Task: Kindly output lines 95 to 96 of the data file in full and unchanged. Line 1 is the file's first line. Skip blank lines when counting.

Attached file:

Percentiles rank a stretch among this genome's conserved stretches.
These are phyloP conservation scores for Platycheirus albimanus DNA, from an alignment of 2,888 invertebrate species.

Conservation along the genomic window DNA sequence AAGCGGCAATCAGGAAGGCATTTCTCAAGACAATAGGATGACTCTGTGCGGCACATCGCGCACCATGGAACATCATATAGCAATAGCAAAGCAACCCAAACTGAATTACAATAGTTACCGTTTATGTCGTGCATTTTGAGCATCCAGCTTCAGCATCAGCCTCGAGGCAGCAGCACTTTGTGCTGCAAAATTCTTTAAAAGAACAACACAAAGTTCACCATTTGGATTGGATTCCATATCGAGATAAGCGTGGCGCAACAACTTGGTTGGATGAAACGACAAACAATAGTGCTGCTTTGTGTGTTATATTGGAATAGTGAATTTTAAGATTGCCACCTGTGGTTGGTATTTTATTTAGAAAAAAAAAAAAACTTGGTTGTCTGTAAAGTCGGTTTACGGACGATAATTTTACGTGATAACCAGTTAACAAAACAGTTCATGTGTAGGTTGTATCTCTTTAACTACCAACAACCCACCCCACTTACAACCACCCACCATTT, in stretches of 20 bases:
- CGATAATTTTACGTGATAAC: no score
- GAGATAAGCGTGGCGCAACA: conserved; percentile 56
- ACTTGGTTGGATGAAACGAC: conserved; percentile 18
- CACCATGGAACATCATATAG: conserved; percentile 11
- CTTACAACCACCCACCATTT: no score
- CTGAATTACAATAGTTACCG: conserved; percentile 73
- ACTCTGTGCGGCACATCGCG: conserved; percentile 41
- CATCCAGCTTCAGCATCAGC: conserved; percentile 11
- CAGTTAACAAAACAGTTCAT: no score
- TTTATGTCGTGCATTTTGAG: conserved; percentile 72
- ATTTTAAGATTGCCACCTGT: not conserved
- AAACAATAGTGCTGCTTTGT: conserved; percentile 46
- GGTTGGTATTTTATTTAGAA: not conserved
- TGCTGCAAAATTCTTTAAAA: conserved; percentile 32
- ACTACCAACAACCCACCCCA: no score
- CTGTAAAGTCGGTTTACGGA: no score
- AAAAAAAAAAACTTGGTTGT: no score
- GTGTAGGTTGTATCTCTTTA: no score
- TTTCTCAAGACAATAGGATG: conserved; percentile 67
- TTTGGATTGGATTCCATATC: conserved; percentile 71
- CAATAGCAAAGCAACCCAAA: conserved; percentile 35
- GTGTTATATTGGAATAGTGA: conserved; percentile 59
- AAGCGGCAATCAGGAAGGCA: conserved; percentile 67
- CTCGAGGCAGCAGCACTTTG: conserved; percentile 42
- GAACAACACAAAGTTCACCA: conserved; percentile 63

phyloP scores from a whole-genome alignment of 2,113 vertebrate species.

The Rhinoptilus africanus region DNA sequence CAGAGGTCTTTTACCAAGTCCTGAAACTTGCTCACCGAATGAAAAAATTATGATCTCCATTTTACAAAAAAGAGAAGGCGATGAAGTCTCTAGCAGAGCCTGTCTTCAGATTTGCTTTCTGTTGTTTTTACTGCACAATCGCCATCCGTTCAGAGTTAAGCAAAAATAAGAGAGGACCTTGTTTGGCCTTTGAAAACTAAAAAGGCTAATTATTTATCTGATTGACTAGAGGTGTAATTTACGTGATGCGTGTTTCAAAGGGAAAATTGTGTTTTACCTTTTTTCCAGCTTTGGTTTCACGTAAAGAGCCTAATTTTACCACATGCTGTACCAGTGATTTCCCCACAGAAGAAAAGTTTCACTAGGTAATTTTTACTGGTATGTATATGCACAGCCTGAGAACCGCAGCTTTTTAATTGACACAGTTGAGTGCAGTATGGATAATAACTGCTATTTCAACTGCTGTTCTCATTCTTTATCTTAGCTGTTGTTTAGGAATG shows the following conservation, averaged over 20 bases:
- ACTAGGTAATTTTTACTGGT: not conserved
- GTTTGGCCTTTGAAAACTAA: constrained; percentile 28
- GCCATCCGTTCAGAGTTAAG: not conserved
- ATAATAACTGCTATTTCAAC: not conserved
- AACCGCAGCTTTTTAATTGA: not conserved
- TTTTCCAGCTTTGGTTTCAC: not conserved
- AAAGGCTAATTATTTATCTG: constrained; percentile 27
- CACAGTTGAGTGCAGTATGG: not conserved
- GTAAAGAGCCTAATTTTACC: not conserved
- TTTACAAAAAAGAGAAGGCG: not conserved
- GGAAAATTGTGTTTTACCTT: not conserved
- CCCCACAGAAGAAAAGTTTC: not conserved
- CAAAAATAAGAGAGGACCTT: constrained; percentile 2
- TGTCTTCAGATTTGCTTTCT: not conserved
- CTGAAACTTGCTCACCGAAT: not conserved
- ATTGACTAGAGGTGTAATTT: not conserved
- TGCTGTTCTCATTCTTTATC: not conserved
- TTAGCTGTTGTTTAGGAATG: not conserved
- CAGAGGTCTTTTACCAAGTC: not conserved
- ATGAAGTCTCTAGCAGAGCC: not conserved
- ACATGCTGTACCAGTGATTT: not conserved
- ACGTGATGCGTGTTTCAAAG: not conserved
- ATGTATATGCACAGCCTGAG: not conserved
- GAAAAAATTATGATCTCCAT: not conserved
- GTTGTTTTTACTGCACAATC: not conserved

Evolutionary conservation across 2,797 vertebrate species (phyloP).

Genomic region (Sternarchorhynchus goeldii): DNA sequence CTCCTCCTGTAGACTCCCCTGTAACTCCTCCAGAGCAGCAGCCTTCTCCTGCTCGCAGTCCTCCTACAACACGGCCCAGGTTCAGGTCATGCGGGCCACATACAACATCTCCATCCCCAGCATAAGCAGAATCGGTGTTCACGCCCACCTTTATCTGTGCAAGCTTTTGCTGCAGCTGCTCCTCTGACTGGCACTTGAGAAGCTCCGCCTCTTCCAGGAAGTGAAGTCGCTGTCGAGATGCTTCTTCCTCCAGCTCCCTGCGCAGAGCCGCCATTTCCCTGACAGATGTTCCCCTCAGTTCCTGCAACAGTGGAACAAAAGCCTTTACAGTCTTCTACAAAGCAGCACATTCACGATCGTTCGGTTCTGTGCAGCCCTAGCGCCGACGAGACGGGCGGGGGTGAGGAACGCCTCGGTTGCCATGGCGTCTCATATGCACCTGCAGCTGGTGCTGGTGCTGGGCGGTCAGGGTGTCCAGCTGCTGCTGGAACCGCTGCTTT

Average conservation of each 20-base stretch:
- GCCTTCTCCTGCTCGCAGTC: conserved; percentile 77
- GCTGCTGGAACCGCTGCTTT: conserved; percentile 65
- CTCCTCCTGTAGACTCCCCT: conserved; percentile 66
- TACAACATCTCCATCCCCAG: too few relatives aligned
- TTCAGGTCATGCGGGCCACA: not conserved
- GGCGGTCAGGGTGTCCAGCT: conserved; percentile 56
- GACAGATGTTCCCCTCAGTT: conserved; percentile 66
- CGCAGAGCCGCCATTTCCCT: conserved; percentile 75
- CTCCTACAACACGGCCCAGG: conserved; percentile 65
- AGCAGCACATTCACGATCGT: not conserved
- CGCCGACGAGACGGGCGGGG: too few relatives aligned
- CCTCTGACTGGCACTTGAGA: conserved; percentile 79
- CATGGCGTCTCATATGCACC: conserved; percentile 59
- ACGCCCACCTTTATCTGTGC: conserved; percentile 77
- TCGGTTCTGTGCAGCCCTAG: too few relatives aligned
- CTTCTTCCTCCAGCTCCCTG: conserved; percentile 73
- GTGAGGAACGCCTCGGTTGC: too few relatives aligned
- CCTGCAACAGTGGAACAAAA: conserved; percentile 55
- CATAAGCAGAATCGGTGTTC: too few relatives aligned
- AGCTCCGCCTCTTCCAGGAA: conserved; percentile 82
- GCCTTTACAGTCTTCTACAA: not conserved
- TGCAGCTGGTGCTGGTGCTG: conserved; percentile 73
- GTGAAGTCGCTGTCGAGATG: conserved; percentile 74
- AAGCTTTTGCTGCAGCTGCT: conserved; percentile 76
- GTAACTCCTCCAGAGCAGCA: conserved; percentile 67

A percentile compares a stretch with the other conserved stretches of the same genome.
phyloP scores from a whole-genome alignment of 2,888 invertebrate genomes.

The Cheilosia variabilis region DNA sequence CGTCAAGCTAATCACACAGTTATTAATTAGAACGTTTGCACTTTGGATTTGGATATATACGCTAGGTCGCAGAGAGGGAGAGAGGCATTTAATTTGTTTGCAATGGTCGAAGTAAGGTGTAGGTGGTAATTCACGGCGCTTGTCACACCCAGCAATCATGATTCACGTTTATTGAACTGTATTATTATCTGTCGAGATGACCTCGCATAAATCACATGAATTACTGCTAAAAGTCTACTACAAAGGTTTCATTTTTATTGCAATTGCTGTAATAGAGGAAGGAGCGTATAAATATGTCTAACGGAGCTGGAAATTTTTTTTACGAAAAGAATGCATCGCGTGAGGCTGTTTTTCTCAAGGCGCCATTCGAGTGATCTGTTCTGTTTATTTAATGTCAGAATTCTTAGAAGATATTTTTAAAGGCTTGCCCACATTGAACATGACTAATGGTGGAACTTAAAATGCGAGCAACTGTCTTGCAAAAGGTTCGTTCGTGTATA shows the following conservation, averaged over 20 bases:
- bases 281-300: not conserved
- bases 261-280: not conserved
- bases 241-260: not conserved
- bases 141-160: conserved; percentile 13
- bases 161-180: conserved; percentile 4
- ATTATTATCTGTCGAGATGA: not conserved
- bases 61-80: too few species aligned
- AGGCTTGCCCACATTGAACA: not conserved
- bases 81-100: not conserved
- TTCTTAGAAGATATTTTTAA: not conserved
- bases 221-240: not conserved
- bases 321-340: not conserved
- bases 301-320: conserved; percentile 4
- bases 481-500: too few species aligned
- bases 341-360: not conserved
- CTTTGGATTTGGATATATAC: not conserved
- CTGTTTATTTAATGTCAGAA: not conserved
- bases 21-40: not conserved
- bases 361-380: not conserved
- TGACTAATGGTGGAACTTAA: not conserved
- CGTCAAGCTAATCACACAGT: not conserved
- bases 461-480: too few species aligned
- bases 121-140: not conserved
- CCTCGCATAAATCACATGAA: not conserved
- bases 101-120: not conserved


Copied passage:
- bases 81-100: not conserved
- TTCTTAGAAGATATTTTTAA: not conserved